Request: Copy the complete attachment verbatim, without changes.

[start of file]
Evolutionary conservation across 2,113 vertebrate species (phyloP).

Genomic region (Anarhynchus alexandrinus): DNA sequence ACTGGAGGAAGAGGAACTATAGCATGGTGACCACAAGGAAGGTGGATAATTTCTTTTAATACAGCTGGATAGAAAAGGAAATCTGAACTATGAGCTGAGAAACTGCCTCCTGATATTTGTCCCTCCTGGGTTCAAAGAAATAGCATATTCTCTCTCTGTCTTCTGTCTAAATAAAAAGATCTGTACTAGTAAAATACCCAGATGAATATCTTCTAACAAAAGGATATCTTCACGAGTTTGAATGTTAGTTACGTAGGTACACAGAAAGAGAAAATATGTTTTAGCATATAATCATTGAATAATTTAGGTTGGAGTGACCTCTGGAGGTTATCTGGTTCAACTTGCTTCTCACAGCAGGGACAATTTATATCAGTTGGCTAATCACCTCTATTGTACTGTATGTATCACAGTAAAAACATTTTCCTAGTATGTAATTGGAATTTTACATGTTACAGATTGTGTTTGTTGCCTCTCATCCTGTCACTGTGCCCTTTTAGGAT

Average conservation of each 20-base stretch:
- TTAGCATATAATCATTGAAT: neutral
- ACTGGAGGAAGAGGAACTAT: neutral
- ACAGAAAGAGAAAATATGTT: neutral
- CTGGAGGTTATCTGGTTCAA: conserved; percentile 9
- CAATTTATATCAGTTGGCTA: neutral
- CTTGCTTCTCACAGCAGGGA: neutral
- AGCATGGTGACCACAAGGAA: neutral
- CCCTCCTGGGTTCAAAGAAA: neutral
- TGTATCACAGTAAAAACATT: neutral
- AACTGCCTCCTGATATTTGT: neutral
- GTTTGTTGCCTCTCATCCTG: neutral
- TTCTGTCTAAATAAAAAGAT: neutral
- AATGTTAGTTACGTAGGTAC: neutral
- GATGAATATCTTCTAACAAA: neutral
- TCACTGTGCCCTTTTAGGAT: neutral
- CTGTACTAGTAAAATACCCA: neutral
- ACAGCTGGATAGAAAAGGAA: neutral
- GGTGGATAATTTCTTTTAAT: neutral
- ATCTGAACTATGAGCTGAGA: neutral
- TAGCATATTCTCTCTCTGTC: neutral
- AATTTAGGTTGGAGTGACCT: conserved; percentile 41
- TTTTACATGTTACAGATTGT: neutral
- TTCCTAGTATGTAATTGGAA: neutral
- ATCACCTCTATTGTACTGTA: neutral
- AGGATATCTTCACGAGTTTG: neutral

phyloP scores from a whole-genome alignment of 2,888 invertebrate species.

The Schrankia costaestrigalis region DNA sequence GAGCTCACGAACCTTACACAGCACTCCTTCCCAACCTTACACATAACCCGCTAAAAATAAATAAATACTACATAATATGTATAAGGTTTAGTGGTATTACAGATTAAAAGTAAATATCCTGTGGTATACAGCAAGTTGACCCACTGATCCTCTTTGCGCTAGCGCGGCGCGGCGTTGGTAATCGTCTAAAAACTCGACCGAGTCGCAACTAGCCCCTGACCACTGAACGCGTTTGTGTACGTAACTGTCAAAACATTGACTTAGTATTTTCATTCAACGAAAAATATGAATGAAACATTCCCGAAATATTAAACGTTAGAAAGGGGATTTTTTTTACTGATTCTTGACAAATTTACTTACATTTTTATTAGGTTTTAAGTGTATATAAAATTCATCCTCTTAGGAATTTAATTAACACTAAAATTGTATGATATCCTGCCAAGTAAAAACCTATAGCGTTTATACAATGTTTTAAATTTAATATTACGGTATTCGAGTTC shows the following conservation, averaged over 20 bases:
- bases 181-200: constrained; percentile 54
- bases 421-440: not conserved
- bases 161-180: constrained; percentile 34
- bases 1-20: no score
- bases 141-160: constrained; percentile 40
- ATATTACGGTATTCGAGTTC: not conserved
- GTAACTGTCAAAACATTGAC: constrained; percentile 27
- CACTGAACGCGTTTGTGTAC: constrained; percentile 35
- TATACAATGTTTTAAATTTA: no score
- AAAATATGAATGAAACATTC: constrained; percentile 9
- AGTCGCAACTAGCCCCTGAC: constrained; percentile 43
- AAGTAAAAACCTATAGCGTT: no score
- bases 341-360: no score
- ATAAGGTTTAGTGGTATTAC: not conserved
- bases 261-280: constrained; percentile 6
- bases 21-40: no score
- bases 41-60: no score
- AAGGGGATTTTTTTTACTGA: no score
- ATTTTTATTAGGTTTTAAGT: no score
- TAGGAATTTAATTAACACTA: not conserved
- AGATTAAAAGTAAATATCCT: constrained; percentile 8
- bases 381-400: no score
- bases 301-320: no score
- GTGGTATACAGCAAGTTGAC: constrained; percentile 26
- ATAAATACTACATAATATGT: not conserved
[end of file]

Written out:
Evolutionary conservation across 2,113 vertebrate species (phyloP).

Genomic region (Anarhynchus alexandrinus): DNA sequence ACTGGAGGAAGAGGAACTATAGCATGGTGACCACAAGGAAGGTGGATAATTTCTTTTAATACAGCTGGATAGAAAAGGAAATCTGAACTATGAGCTGAGAAACTGCCTCCTGATATTTGTCCCTCCTGGGTTCAAAGAAATAGCATATTCTCTCTCTGTCTTCTGTCTAAATAAAAAGATCTGTACTAGTAAAATACCCAGATGAATATCTTCTAACAAAAGGATATCTTCACGAGTTTGAATGTTAGTTACGTAGGTACACAGAAAGAGAAAATATGTTTTAGCATATAATCATTGAATAATTTAGGTTGGAGTGACCTCTGGAGGTTATCTGGTTCAACTTGCTTCTCACAGCAGGGACAATTTATATCAGTTGGCTAATCACCTCTATTGTACTGTATGTATCACAGTAAAAACATTTTCCTAGTATGTAATTGGAATTTTACATGTTACAGATTGTGTTTGTTGCCTCTCATCCTGTCACTGTGCCCTTTTAGGAT

Average conservation of each 20-base stretch:
- TTAGCATATAATCATTGAAT: neutral
- ACTGGAGGAAGAGGAACTAT: neutral
- ACAGAAAGAGAAAATATGTT: neutral
- CTGGAGGTTATCTGGTTCAA: conserved; percentile 9
- CAATTTATATCAGTTGGCTA: neutral
- CTTGCTTCTCACAGCAGGGA: neutral
- AGCATGGTGACCACAAGGAA: neutral
- CCCTCCTGGGTTCAAAGAAA: neutral
- TGTATCACAGTAAAAACATT: neutral
- AACTGCCTCCTGATATTTGT: neutral
- GTTTGTTGCCTCTCATCCTG: neutral
- TTCTGTCTAAATAAAAAGAT: neutral
- AATGTTAGTTACGTAGGTAC: neutral
- GATGAATATCTTCTAACAAA: neutral
- TCACTGTGCCCTTTTAGGAT: neutral
- CTGTACTAGTAAAATACCCA: neutral
- ACAGCTGGATAGAAAAGGAA: neutral
- GGTGGATAATTTCTTTTAAT: neutral
- ATCTGAACTATGAGCTGAGA: neutral
- TAGCATATTCTCTCTCTGTC: neutral
- AATTTAGGTTGGAGTGACCT: conserved; percentile 41
- TTTTACATGTTACAGATTGT: neutral
- TTCCTAGTATGTAATTGGAA: neutral
- ATCACCTCTATTGTACTGTA: neutral
- AGGATATCTTCACGAGTTTG: neutral

phyloP scores from a whole-genome alignment of 2,888 invertebrate species.

The Schrankia costaestrigalis region DNA sequence GAGCTCACGAACCTTACACAGCACTCCTTCCCAACCTTACACATAACCCGCTAAAAATAAATAAATACTACATAATATGTATAAGGTTTAGTGGTATTACAGATTAAAAGTAAATATCCTGTGGTATACAGCAAGTTGACCCACTGATCCTCTTTGCGCTAGCGCGGCGCGGCGTTGGTAATCGTCTAAAAACTCGACCGAGTCGCAACTAGCCCCTGACCACTGAACGCGTTTGTGTACGTAACTGTCAAAACATTGACTTAGTATTTTCATTCAACGAAAAATATGAATGAAACATTCCCGAAATATTAAACGTTAGAAAGGGGATTTTTTTTACTGATTCTTGACAAATTTACTTACATTTTTATTAGGTTTTAAGTGTATATAAAATTCATCCTCTTAGGAATTTAATTAACACTAAAATTGTATGATATCCTGCCAAGTAAAAACCTATAGCGTTTATACAATGTTTTAAATTTAATATTACGGTATTCGAGTTC shows the following conservation, averaged over 20 bases:
- bases 181-200: constrained; percentile 54
- bases 421-440: not conserved
- bases 161-180: constrained; percentile 34
- bases 1-20: no score
- bases 141-160: constrained; percentile 40
- ATATTACGGTATTCGAGTTC: not conserved
- GTAACTGTCAAAACATTGAC: constrained; percentile 27
- CACTGAACGCGTTTGTGTAC: constrained; percentile 35
- TATACAATGTTTTAAATTTA: no score
- AAAATATGAATGAAACATTC: constrained; percentile 9
- AGTCGCAACTAGCCCCTGAC: constrained; percentile 43
- AAGTAAAAACCTATAGCGTT: no score
- bases 341-360: no score
- ATAAGGTTTAGTGGTATTAC: not conserved
- bases 261-280: constrained; percentile 6
- bases 21-40: no score
- bases 41-60: no score
- AAGGGGATTTTTTTTACTGA: no score
- ATTTTTATTAGGTTTTAAGT: no score
- TAGGAATTTAATTAACACTA: not conserved
- AGATTAAAAGTAAATATCCT: constrained; percentile 8
- bases 381-400: no score
- bases 301-320: no score
- GTGGTATACAGCAAGTTGAC: constrained; percentile 26
- ATAAATACTACATAATATGT: not conserved